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Dublin: 13 °C Thursday 24 May, 2018

Why the John Delaney controversy is another (avoidable) fiasco for Labour

Analysis: Labour should be keeping its head down. Instead the party’s most senior figures are committing own goals.

Image: /Photocall Ireland

AT EXACTLY THE time when Labour should be keeping the head down and doing its very best to salvage as many seats as it can, the party seems to be scoring a series of own goals.

Last week’s controversy over the appointment of David Begg as chair of the Pensions Authority, without openly advertising the position, has already led to much criticism.

Joan Burton’s party has been accused of ‘cronyism’ in appointing a former union boss and prominent Labour supporter to a position that carries an annual salary of €20,000.

Labour insists everything was done by the book and indeed it was. But the public won’t see it the same way. This will be perceived by many as evidence of a ‘golden circle’ benefitting from the ‘it’s not what you know, but who you know’ culture.

Shane Ross’s opportunistic motion of no confidence in Burton is before the Dáil tonight and tomorrow and keeps the issue on the agenda. The government has predictably lashed  Ross and will see the positive s in being able to spend a few hours in the Dáil saying how great they are.

But now, for Labour, another controversy has arisen after it emerged in the Sunday Times at the weekend that FAI chief executive John Delaney joined Alan Kelly in Tipperary last Friday for what looked a lot like a canvass.

Both are Tipperary men and both are, by all accounts, friends who would have had dealings in Kelly’s previous role as a junior minister in the Department of Transport, Tourism and Sport.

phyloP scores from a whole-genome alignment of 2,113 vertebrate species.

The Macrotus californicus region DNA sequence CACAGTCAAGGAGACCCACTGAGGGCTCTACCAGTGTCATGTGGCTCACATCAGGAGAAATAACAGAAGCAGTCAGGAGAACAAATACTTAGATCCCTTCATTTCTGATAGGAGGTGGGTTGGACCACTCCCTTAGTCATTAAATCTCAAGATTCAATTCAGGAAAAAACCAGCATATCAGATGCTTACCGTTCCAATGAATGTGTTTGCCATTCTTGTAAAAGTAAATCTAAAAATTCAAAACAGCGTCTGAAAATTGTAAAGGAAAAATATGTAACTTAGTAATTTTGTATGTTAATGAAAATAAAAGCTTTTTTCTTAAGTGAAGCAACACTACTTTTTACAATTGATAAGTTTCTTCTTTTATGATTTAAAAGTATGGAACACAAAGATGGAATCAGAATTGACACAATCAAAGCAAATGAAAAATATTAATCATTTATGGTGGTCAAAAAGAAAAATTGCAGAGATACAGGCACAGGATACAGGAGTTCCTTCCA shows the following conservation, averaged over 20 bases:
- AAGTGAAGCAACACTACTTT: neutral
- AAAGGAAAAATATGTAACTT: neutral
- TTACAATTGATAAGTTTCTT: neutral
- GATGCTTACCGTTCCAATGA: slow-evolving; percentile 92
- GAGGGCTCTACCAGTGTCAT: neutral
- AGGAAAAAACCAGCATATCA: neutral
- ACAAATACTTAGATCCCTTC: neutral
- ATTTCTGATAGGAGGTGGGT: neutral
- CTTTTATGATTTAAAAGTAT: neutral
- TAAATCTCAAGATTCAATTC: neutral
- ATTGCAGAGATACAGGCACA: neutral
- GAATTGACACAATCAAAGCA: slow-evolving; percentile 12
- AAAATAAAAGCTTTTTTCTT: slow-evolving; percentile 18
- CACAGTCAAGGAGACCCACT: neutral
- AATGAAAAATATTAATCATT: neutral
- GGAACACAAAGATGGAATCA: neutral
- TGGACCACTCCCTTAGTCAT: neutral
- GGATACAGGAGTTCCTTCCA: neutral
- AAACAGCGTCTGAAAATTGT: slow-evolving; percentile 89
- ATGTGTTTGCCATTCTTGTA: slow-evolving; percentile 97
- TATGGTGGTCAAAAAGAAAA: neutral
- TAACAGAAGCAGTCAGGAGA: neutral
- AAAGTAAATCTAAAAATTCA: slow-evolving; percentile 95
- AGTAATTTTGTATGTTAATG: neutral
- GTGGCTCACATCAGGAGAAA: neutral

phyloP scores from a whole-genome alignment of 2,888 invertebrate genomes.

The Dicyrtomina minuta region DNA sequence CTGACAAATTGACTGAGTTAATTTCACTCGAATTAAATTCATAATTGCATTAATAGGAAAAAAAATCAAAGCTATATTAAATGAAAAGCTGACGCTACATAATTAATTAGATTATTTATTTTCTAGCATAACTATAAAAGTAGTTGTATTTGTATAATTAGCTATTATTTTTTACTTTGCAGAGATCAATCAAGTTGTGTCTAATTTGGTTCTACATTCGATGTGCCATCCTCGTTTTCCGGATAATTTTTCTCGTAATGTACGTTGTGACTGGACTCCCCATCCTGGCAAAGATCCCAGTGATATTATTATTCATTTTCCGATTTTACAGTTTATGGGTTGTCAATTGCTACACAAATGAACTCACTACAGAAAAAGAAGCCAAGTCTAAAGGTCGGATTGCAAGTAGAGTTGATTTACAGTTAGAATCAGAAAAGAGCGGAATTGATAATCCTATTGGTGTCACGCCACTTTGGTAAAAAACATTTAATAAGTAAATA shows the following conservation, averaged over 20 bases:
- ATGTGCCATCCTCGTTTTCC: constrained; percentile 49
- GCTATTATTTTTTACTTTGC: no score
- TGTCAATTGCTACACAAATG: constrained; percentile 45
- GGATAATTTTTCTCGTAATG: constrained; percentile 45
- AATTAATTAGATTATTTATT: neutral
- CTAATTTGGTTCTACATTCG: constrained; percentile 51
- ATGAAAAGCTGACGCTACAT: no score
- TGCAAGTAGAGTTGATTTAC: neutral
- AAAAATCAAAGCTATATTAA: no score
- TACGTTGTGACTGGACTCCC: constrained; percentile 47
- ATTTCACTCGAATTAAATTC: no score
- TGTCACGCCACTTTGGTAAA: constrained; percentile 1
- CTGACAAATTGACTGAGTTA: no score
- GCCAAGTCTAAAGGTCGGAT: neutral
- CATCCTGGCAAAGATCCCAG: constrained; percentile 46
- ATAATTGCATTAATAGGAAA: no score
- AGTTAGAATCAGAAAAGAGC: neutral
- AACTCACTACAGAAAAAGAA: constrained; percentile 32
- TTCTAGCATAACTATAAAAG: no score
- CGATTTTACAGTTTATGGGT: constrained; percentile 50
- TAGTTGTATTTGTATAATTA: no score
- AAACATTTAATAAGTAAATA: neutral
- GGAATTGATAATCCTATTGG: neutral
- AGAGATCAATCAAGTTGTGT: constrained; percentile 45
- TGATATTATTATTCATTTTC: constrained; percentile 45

Audio of Delaney encouraging people to vote the minister back in at the next election has also emerged. It’s all a bit unfortunate given Delaney heads an organisation in receipt of millions of euro of taxpayers’ money.

Many will question the appropriateness of the chief executive of a sporting organisation intervening in such a political way, advocating for one politician in particular in a competitive and cutthroat five-seat constituency.

Opposition TDs have led the criticism today, but they’re not the only ones. Kelly’s cabinet colleague Paschal Donohoe told reporters today that such campaigning would be better left to the politicians once the election is called.

Donohoe is not prone to rebukes of his government colleagues – even ones as subtle as this – so his criticism is notable.

For his part, Kelly sees nothing wrong with what happened in Tipperary and mounted a staunch defence of the events last Friday insisting he was fine with Delaney telling people to vote for him. It’s not hard to see why when he’s facing a considerable battle to hold his seat.

Delaney has remained silent on the issue and a spokesperson for the FAI said today they would not be commenting “at this stage”.

One minister we spoke to privately said that Kelly had clearly orchestrated the appearance with Delaney and described it as a “stupid” move on the part of both men.

From a political point of view, Kelly might see the benefit of getting a public figure such as Delaney on his side – although some would question the FAI chief’s popularity – but this has created a controversy that will do little to enamour either Labour or its deputy leader to the wider public.

With some polls putting the party as low as 6%, Labour doesn’t need these controversies with the general election mere weeks away.

Joan Burton and Alan Kelly are the party’s two most senior figures and yet in the last week they have both shown questionable judgement that will do little to enhance their reputations, which have already taken a battering in recent years.

Read: Alan Kelly is fine with John Delaney telling Tipperary people to vote for him

Read: Joan Burton is facing a motion of no confidence over ‘blatant cronyism’

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About the author:

Hugh O'Connell

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